MD Charles Dickens wrote about a place called Jacob’s Island, situated along the banks of the Thames, which was described to the effect of something similar to hell, with disease, decaying buildings, and extreme poverty. As time went on, the slums were replaced with Victorian warehouses; it would then go on to be bombed during WWII.
What was left has since become luxury apartments, and the area as a whole is one of the most desirable places in London to live. It’s those aspects, and the contrast between the old, new and everything in between that I am fascinated with, and that’s where I draw my inspiration.
JBG The architecture and structures in your work seem deeply expressive in a way that is arresting. What significance do architecture and structures have for you, if any, in these imaginary worlds you make visible in your work?
MD I use buildings that can be seen as a symbol of power to create a sense of importance. I like to create a feel of mystery and exploration within my work with bleak landscapes contrasting up against well-kept structures. Many of the buildings I use I have a connection with, whether it is passing them everyday on the bus or reading about them in history books. I like to create a new purpose for these buildings, placing them in new environments and showing them in a different perspective.
JBG Thinking about monuments and history- they are such a significant part of cultural heritage that can assert and reify a narrative of effectiveness and adherence to particular ideals within a reality of social and political dysfunction; or social architecture projects that seek to address specific societal issues through spatial design - in relation to the question about architecture and structures in your work, do they also give expression to the utopian and dystopian visions of the city you mention?
MD I like to think they give expression to both depending on the viewer’s perspective. I feel there is more of a dystopian element to the work I create, in a sense I am drawn more to darker elements, such as the tone and atmosphere within the image. This goes back to my interest in London’s dark history, particularly the Victorian London described by Charles Dickens.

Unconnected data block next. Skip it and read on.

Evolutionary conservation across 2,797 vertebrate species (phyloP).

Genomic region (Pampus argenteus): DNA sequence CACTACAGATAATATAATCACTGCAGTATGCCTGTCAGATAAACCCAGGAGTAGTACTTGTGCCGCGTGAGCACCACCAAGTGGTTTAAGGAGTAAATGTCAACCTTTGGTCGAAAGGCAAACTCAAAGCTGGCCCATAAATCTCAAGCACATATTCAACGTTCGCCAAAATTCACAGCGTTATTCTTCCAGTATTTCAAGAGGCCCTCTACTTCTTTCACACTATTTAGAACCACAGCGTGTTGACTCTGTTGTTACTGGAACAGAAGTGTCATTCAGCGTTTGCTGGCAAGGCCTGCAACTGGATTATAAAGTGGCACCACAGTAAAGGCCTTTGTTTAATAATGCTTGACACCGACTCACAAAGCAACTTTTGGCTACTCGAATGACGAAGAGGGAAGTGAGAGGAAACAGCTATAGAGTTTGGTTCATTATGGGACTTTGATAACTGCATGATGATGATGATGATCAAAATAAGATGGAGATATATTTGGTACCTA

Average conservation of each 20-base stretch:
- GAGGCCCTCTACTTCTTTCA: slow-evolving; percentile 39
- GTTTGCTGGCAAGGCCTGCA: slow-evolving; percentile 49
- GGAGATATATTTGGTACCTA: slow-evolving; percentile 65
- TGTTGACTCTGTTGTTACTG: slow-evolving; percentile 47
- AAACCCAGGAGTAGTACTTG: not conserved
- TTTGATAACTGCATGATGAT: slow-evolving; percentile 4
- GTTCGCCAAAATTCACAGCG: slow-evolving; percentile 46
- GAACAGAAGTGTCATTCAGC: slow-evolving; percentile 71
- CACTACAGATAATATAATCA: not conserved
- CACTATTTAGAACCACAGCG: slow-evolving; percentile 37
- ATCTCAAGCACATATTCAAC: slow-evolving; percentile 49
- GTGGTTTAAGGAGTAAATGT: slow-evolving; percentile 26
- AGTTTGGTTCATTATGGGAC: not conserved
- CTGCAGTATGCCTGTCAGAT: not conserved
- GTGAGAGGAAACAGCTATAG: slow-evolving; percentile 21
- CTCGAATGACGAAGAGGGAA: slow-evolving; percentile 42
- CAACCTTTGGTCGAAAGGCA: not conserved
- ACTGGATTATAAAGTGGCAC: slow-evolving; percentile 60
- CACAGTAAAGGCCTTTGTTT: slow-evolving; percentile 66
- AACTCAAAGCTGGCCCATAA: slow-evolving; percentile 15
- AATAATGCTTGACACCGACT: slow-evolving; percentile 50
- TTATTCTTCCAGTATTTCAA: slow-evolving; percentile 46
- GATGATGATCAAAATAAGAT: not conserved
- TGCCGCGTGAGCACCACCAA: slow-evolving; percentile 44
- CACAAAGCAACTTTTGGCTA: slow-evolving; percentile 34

The Royal Albert Hall is a music venue, the Albert Memorial was built in the memory of Queen Victoria’s husband, and the Greenwich Hospital with its two distinctive domes was built to treat Royal Navy sailors. All of these buildings serve a different purpose from my perspective, for an example: the Greenwich Hospital is an entrance to a grand palace with a royal barge anchored, The Royal Albert Hall actually being that palace, and the Queen Victoria memorial statues placed on either side as a gateway.
JBG Finally, what are you working on now and what kinds of directions are you heading in?
MD I have recently finished working on a feature length film titled Set The Thames on Fire directed by Ben Charles Edwards. It is a dark comedy staring some great British actors such as Noel Fielding, Sally Phillips, and Sadie Frost. My role was to create the film's dark London setting. I’ve spent the last six months working alongside a London based visual effects team to bring my work to life. My next project will go back to my exploration of a fictional London focusing on the creation of a series of hand drawn maps.
© Marcus Dobbs and Jeelan Bilal-Gore, 2015